I consider it that because of unsustainable levels of debt that keeps growing relentlessly, driven largely by government borrowing.
Debt has grown by about $60 trillion since 2007, which is a compound annual growth rate of over 5%, way above Gross Domestic Product growth in major economies (China may claim a faster GDP raise, but they also admit that their official economic indicators are “for reference only”.)
The underlying cause of this debt glut are trillions of free or cheap money created by central banks since 2009, combined with near zero interest rates. And then money multiplication happens on the commercial banking level, which is really the creator of liquidity in the economy.
John Maynard Keynes once wrote that money is a “link to the future” – meaning that what we do with money is a signal of what we think is going to happen in the future. What we’ve done with credit since the global crisis of 2008 is expand it faster than the economy – which can only be done rationally if we think the future is going to be much richer than the present.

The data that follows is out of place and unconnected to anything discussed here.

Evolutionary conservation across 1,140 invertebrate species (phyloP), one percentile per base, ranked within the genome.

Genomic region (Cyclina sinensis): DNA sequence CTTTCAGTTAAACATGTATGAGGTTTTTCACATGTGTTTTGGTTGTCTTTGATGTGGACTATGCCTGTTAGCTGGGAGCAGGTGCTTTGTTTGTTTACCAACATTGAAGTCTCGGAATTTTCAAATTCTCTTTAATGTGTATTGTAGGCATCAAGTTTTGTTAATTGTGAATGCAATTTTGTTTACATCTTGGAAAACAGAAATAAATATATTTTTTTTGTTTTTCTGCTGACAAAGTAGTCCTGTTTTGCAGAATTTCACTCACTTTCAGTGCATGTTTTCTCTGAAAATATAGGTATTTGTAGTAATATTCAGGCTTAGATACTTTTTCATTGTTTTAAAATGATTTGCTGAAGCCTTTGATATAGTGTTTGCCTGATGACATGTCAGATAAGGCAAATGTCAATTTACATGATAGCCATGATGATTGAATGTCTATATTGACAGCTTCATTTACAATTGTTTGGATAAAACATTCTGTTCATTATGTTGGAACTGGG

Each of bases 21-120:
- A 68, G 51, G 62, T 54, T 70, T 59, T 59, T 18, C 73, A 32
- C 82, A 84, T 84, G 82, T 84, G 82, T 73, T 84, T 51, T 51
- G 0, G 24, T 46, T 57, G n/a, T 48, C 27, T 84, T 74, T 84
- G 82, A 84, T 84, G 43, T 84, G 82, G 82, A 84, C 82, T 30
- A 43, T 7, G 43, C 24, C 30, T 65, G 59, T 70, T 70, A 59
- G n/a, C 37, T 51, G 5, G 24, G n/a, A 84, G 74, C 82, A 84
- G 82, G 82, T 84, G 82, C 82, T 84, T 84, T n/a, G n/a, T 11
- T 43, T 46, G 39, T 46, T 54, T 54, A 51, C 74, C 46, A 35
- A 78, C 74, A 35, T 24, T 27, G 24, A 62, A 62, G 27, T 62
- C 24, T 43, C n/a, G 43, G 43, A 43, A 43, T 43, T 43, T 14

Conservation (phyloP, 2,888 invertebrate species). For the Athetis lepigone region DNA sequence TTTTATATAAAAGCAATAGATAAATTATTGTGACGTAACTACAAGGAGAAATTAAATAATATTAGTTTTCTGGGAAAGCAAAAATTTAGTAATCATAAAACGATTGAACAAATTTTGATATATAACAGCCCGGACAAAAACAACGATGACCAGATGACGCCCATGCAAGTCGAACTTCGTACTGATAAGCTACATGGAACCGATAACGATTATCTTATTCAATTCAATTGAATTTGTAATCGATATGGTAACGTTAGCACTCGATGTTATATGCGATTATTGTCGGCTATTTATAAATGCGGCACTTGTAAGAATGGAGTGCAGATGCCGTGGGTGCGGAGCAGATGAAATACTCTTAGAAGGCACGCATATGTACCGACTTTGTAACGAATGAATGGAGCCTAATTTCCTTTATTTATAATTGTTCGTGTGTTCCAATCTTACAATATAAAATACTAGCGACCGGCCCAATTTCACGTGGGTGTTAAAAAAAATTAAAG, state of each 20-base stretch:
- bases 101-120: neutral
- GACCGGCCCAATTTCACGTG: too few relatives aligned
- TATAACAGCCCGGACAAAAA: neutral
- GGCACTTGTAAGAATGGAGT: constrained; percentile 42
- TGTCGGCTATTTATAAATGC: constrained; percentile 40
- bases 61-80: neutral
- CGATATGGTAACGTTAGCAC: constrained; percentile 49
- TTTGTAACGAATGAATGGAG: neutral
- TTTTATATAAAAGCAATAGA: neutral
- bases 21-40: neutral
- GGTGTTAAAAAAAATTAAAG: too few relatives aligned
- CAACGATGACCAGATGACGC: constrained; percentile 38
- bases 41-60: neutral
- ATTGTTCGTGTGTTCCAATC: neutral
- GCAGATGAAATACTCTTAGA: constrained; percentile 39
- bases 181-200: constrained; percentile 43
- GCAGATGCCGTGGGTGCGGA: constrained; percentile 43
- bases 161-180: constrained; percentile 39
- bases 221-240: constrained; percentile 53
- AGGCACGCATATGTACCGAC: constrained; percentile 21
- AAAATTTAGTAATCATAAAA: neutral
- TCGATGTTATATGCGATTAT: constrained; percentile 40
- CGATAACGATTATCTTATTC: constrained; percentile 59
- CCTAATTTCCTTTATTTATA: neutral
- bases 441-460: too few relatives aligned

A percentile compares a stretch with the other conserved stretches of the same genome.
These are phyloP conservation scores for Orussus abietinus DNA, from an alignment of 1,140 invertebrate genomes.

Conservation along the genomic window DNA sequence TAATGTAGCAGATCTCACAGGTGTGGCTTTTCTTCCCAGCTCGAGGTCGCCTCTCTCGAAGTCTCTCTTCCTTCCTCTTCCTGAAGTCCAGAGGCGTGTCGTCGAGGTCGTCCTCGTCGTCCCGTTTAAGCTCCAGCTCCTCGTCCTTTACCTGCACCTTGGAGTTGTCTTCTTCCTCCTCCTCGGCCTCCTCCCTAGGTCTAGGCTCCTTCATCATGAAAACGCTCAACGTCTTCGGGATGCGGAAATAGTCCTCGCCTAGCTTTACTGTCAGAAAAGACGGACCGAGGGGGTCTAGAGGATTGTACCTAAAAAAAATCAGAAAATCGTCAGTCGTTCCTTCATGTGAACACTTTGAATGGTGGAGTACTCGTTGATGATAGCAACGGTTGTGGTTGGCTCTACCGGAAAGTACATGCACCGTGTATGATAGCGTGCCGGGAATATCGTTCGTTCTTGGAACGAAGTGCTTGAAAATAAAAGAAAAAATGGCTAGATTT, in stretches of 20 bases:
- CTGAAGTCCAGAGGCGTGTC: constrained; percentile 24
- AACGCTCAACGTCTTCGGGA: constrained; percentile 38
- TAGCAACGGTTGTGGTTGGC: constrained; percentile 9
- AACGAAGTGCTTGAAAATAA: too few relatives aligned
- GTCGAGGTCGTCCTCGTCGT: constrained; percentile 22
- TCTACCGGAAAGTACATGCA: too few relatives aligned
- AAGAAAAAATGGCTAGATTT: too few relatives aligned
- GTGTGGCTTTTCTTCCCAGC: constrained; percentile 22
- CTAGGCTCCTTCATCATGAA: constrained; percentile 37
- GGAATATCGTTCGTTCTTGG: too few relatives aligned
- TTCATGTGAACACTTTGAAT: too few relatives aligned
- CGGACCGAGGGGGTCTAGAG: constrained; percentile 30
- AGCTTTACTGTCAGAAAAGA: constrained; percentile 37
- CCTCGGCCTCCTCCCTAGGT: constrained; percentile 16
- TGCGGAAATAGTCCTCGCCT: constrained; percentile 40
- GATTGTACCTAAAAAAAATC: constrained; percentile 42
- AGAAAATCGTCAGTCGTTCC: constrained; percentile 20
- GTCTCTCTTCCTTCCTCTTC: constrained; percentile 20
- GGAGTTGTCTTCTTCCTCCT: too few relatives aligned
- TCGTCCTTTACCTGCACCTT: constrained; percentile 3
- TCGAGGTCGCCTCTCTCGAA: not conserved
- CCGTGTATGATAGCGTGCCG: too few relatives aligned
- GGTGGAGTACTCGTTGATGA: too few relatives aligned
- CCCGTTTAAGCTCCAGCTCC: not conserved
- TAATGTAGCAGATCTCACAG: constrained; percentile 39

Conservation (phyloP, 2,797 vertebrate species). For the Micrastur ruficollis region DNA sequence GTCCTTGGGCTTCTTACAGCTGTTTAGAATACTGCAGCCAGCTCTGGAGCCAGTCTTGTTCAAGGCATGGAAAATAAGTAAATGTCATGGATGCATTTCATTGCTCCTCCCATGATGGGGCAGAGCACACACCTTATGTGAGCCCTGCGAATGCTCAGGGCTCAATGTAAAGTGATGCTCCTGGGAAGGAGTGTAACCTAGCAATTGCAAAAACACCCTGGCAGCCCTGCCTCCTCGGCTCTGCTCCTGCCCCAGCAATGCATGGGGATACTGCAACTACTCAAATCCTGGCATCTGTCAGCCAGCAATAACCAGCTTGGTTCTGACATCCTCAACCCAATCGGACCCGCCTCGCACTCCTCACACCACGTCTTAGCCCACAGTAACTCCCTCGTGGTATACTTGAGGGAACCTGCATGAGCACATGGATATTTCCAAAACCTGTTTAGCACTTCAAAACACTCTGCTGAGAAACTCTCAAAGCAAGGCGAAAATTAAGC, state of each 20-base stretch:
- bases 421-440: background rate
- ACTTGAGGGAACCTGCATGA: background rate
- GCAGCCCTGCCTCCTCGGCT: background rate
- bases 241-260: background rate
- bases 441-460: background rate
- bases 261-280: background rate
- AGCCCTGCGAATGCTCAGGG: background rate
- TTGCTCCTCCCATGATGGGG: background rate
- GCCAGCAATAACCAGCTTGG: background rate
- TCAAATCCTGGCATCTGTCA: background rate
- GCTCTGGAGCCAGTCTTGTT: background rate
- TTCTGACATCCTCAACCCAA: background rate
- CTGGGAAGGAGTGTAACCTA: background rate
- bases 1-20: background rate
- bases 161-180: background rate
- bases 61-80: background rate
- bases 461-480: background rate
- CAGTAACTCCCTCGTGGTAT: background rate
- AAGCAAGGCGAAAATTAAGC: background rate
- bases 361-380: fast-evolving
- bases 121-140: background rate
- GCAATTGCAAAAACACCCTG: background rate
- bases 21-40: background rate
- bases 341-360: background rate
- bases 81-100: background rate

It appears that the only way in which the expanding credit mountain can be an accurate signal about the future is if we are about to go through a spectacular productivity boom. The technology is there to do that, but the social arrangements are not. And they’re not easy or fast to develop.
So if the borrowing is not sustainable, then one needs to ask himself the question how is this going to end? Consider that the governments across the developed world, almost without exception, run fiscal deficits year after year, never repay anything, just roll over the maturing obligations and borrow more to cover the current shortfall.
France, for example, had a balanced budget last in 1969 – that’s half a century of fiscal mismanagement.
The US is heading for trillion-dollar annual budget deficits from 2020 as Republican-led tax cuts and higher public spending strain the nation’s finances
Against this background, we’re entering a period of rising interest rates, a trend already visible in the US. The European yields are still suppressed because of the ECB buying spree, but they are the market – once the European Central Bank stops buying, or even slows the pace, there will be no other bid.
Who else would buy Italian 5 year bond at 1.2% given the house of horrors that is the Italian economy? No wonder they made it illegal to short government bonds.
The truth is that the ECB (same like the central bank in Japan) have destroyed bond markets in their respective areas and have nothing to show for it in terms of growth.
A change is coming and will be an opportunity for a prepared mind. Impossible to know when and which form it will take, but it will happen. A new monetary order will be established, like it happens with some frequency in our history.
It could well be an opportunity of a lifetime to make it big.
Tom Kubiak is the author of The Traveler